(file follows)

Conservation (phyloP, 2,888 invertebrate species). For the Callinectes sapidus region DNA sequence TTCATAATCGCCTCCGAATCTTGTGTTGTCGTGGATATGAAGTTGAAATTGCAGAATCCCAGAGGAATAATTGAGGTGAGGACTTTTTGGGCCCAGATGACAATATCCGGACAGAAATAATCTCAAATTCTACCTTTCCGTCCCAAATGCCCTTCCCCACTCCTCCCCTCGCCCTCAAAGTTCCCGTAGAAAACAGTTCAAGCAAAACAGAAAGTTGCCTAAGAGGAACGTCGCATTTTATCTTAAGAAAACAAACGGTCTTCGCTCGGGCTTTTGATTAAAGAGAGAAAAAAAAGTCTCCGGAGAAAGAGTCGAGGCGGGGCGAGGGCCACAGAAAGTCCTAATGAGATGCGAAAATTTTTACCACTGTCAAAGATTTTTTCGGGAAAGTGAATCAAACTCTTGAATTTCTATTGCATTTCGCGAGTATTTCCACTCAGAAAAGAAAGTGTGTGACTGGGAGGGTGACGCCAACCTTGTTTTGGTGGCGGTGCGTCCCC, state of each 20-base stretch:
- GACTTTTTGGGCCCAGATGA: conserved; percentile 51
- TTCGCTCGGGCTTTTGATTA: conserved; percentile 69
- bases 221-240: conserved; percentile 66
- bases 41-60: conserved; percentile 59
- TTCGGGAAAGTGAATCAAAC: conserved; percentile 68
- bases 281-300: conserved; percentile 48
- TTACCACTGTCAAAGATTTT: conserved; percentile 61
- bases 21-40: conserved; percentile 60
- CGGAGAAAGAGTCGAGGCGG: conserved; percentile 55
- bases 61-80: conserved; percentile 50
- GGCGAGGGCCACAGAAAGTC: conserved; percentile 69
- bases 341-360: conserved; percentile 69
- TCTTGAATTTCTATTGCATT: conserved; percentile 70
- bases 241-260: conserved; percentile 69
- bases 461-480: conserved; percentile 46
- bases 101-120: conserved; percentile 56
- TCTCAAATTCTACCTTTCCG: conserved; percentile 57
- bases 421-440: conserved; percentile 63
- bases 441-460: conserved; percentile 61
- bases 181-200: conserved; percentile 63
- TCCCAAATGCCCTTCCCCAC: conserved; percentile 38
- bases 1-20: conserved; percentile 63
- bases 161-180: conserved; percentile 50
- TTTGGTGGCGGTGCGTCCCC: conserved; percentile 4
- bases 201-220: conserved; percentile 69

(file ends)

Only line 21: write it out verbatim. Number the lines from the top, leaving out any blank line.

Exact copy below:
- bases 181-200: conserved; percentile 63